Summer's over, but in Northern California, the arrival of fall doesn't mean it's time to put the motorcycles away. We're lucky that the California climate allows us to ride all year.
Motorcyclists are some of the most "at-risk" drivers on the road. That's because they can accelerate and travel at high speeds, yet their bodies don't benefit from any kind of protection in the event of a crash. Yes, motorcycle helmets help. Yes, armored riding pants and jackets help. However, if a motorcyclist gets into a serious collision, there's a good chance he or she could suffer a catastrophic injury or death, so it's vital for cyclists to do everything they can to avoid getting into a collision in the first place.
Even the most experienced California motorcyclists - and drivers - need a reminder about the rules of the road.
You wake up in a California hospital bed, groggy, and have no idea why you are there. Your family is at your bedside.
The California road system is quite a remarkable creation, from small, neighborhood streets to interstate highways. And what do they all have in common, despite their differing sizes and speed limits? They get a variety of motorized and nonmotorized vehicles from one place to another every day.
Motorcycles are one of the best ways to get around California. Anyone who has lane-split on a bike down a crowded freeway can attest to the freedom and convenience of two wheels over four. But biking can also pose dangers to riders that can prove life-changing or even life-ending.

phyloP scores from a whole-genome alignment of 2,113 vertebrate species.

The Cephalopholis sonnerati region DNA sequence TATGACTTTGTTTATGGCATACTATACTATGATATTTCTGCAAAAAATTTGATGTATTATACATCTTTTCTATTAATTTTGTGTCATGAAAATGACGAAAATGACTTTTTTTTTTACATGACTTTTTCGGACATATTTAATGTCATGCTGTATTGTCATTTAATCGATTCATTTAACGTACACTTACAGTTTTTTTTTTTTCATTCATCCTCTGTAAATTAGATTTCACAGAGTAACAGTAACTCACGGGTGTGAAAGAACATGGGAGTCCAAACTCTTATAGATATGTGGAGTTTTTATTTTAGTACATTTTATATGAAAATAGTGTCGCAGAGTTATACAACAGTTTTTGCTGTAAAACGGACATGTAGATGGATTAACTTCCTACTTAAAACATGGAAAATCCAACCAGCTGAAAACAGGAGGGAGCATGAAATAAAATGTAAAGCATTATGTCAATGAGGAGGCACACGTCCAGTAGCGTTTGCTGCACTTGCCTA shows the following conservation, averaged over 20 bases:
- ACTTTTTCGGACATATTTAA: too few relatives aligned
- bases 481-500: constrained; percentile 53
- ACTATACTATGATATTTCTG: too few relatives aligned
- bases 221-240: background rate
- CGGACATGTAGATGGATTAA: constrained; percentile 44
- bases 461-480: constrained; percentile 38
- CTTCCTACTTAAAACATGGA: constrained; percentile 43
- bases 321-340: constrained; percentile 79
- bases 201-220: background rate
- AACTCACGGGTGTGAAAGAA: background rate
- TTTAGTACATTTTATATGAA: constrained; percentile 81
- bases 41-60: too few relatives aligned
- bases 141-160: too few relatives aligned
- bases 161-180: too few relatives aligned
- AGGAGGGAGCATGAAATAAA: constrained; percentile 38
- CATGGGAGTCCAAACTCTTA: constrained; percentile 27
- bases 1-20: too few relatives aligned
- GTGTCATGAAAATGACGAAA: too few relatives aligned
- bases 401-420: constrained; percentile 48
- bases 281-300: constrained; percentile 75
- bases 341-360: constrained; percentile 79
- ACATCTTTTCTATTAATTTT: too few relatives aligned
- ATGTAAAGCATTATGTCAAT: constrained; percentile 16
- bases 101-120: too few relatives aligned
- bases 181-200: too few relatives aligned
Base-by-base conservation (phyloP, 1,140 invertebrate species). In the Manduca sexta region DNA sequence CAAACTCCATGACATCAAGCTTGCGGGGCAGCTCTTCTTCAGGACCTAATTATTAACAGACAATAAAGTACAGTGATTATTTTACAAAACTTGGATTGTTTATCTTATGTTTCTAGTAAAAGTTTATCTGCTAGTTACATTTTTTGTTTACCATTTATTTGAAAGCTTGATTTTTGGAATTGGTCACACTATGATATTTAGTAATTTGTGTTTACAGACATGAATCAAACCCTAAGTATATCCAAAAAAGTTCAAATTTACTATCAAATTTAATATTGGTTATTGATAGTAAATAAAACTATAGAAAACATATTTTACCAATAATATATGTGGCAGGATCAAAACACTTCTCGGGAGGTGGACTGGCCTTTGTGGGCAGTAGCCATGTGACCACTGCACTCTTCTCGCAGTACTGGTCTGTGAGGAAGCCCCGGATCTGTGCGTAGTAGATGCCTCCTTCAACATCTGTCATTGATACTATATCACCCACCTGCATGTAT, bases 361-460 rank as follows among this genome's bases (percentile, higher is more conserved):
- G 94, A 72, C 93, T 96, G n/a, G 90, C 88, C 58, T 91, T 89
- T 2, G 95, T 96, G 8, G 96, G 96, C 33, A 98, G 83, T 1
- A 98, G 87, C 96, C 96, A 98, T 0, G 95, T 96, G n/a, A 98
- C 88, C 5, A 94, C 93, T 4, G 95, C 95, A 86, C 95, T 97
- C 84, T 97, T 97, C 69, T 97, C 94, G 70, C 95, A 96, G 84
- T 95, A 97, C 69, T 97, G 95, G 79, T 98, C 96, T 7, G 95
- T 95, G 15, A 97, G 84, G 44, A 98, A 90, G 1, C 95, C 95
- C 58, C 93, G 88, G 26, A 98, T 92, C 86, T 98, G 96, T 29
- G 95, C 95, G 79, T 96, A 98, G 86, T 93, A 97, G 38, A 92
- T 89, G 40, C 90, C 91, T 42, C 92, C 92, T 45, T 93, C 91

Motorcycles are a big part of life on the roads of California. Anyone in a freeway traffic jam has envied the freedom of bikes, and thousands prefer the scenery of the Golden State from behind handlebars. Although they can be more fun, motorcycles often present hazards to drivers and riders alike, and all types of drivers must be on the lookout for them.
Spring brings motorcycle season to the nation at large and specifically to California. The Golden State is home to the largest population of motorcycle enthusiasts in the country, and many more come to the deserts and shores of the region for the extra thrill.
Many drivers in California choose to own a motorcycle because smaller vehicles are more maneuverable and can move faster through freeway traffic, passing between cars and using HOV lanes. There is also the attraction of feeling free; i.e., the thrill of the ride is not the same behind handlebars as compared to sitting in the driver's seat of a car. Nonetheless, motorcycles come with hazards and risks as they are often harder to see in the lane by drivers of nearby cars and trucks. There is little protection for motorcycle drivers and passengers, so accidents caused by careless drivers who are not aware of traffic near them, or motorists under the influence of drugs or alcohol can cause serious injury or death.
With favorable weather and thousands of miles of quality roads, California has one of the highest populations of motorcyclists in the United States. Bikers are rarely alone on the road, and they have to be mindful of the cars, trucks and buses nearby to stay safe.